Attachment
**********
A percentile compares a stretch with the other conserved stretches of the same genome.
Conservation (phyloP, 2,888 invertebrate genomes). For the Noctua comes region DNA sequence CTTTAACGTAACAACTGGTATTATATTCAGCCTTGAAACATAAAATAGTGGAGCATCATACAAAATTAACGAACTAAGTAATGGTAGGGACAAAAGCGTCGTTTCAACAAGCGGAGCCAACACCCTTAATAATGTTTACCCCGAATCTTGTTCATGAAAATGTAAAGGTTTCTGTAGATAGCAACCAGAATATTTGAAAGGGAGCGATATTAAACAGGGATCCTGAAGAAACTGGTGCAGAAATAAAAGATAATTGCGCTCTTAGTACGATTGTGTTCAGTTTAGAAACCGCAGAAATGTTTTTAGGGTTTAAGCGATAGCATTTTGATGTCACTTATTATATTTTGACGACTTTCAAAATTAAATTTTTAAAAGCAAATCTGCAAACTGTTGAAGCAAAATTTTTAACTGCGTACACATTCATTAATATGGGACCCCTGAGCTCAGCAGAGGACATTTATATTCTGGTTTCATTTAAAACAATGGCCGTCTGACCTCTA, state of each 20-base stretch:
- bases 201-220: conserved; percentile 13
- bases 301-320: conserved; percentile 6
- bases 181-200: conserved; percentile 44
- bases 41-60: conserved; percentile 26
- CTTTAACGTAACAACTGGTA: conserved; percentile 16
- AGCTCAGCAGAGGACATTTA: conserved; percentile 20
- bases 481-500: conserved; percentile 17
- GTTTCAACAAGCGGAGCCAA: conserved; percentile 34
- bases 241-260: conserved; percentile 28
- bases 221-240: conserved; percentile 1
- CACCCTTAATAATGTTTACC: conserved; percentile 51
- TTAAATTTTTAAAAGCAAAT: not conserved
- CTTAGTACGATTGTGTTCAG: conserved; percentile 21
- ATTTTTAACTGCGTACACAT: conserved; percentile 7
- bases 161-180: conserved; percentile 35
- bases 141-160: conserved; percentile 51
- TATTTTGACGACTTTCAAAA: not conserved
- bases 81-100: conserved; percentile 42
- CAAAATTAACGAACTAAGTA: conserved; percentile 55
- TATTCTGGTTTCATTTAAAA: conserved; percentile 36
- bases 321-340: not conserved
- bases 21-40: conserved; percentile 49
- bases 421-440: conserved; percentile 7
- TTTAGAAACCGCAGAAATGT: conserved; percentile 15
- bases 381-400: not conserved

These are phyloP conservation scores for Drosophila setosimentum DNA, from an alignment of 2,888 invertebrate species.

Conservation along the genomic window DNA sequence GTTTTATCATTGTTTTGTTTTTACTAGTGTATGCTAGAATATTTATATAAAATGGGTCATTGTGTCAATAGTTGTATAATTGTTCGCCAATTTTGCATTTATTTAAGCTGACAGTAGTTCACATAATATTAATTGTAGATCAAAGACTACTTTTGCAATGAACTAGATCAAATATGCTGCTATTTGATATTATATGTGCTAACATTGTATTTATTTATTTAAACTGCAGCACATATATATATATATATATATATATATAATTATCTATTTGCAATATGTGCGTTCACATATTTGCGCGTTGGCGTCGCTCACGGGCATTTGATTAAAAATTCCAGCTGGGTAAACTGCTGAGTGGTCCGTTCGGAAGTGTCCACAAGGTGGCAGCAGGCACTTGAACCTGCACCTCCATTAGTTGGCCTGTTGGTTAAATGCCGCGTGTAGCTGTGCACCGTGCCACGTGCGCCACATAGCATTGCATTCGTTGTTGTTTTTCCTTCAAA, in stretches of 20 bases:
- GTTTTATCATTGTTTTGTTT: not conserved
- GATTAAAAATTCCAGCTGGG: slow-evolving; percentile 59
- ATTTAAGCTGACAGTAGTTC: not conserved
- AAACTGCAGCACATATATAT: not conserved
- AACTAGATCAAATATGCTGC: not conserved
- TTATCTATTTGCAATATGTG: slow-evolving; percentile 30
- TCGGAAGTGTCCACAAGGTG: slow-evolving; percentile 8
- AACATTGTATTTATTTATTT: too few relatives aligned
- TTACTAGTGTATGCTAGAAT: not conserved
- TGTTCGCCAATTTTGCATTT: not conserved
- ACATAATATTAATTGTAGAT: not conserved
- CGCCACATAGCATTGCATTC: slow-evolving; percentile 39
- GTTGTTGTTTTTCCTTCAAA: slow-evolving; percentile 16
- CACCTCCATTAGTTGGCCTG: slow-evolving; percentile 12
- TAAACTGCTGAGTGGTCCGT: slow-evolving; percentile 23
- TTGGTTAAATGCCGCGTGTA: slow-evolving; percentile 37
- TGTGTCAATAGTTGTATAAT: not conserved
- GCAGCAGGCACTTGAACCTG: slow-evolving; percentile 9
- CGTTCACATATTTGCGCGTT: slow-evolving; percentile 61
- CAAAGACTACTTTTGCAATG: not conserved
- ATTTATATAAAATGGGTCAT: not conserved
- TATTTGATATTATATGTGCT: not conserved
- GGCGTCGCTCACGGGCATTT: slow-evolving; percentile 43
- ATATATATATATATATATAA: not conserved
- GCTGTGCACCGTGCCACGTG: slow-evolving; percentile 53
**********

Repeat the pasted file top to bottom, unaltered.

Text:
A percentile compares a stretch with the other conserved stretches of the same genome.
Conservation (phyloP, 2,888 invertebrate genomes). For the Noctua comes region DNA sequence CTTTAACGTAACAACTGGTATTATATTCAGCCTTGAAACATAAAATAGTGGAGCATCATACAAAATTAACGAACTAAGTAATGGTAGGGACAAAAGCGTCGTTTCAACAAGCGGAGCCAACACCCTTAATAATGTTTACCCCGAATCTTGTTCATGAAAATGTAAAGGTTTCTGTAGATAGCAACCAGAATATTTGAAAGGGAGCGATATTAAACAGGGATCCTGAAGAAACTGGTGCAGAAATAAAAGATAATTGCGCTCTTAGTACGATTGTGTTCAGTTTAGAAACCGCAGAAATGTTTTTAGGGTTTAAGCGATAGCATTTTGATGTCACTTATTATATTTTGACGACTTTCAAAATTAAATTTTTAAAAGCAAATCTGCAAACTGTTGAAGCAAAATTTTTAACTGCGTACACATTCATTAATATGGGACCCCTGAGCTCAGCAGAGGACATTTATATTCTGGTTTCATTTAAAACAATGGCCGTCTGACCTCTA, state of each 20-base stretch:
- bases 201-220: conserved; percentile 13
- bases 301-320: conserved; percentile 6
- bases 181-200: conserved; percentile 44
- bases 41-60: conserved; percentile 26
- CTTTAACGTAACAACTGGTA: conserved; percentile 16
- AGCTCAGCAGAGGACATTTA: conserved; percentile 20
- bases 481-500: conserved; percentile 17
- GTTTCAACAAGCGGAGCCAA: conserved; percentile 34
- bases 241-260: conserved; percentile 28
- bases 221-240: conserved; percentile 1
- CACCCTTAATAATGTTTACC: conserved; percentile 51
- TTAAATTTTTAAAAGCAAAT: not conserved
- CTTAGTACGATTGTGTTCAG: conserved; percentile 21
- ATTTTTAACTGCGTACACAT: conserved; percentile 7
- bases 161-180: conserved; percentile 35
- bases 141-160: conserved; percentile 51
- TATTTTGACGACTTTCAAAA: not conserved
- bases 81-100: conserved; percentile 42
- CAAAATTAACGAACTAAGTA: conserved; percentile 55
- TATTCTGGTTTCATTTAAAA: conserved; percentile 36
- bases 321-340: not conserved
- bases 21-40: conserved; percentile 49
- bases 421-440: conserved; percentile 7
- TTTAGAAACCGCAGAAATGT: conserved; percentile 15
- bases 381-400: not conserved

These are phyloP conservation scores for Drosophila setosimentum DNA, from an alignment of 2,888 invertebrate species.

Conservation along the genomic window DNA sequence GTTTTATCATTGTTTTGTTTTTACTAGTGTATGCTAGAATATTTATATAAAATGGGTCATTGTGTCAATAGTTGTATAATTGTTCGCCAATTTTGCATTTATTTAAGCTGACAGTAGTTCACATAATATTAATTGTAGATCAAAGACTACTTTTGCAATGAACTAGATCAAATATGCTGCTATTTGATATTATATGTGCTAACATTGTATTTATTTATTTAAACTGCAGCACATATATATATATATATATATATATATAATTATCTATTTGCAATATGTGCGTTCACATATTTGCGCGTTGGCGTCGCTCACGGGCATTTGATTAAAAATTCCAGCTGGGTAAACTGCTGAGTGGTCCGTTCGGAAGTGTCCACAAGGTGGCAGCAGGCACTTGAACCTGCACCTCCATTAGTTGGCCTGTTGGTTAAATGCCGCGTGTAGCTGTGCACCGTGCCACGTGCGCCACATAGCATTGCATTCGTTGTTGTTTTTCCTTCAAA, in stretches of 20 bases:
- GTTTTATCATTGTTTTGTTT: not conserved
- GATTAAAAATTCCAGCTGGG: slow-evolving; percentile 59
- ATTTAAGCTGACAGTAGTTC: not conserved
- AAACTGCAGCACATATATAT: not conserved
- AACTAGATCAAATATGCTGC: not conserved
- TTATCTATTTGCAATATGTG: slow-evolving; percentile 30
- TCGGAAGTGTCCACAAGGTG: slow-evolving; percentile 8
- AACATTGTATTTATTTATTT: too few relatives aligned
- TTACTAGTGTATGCTAGAAT: not conserved
- TGTTCGCCAATTTTGCATTT: not conserved
- ACATAATATTAATTGTAGAT: not conserved
- CGCCACATAGCATTGCATTC: slow-evolving; percentile 39
- GTTGTTGTTTTTCCTTCAAA: slow-evolving; percentile 16
- CACCTCCATTAGTTGGCCTG: slow-evolving; percentile 12
- TAAACTGCTGAGTGGTCCGT: slow-evolving; percentile 23
- TTGGTTAAATGCCGCGTGTA: slow-evolving; percentile 37
- TGTGTCAATAGTTGTATAAT: not conserved
- GCAGCAGGCACTTGAACCTG: slow-evolving; percentile 9
- CGTTCACATATTTGCGCGTT: slow-evolving; percentile 61
- CAAAGACTACTTTTGCAATG: not conserved
- ATTTATATAAAATGGGTCAT: not conserved
- TATTTGATATTATATGTGCT: not conserved
- GGCGTCGCTCACGGGCATTT: slow-evolving; percentile 43
- ATATATATATATATATATAA: not conserved
- GCTGTGCACCGTGCCACGTG: slow-evolving; percentile 53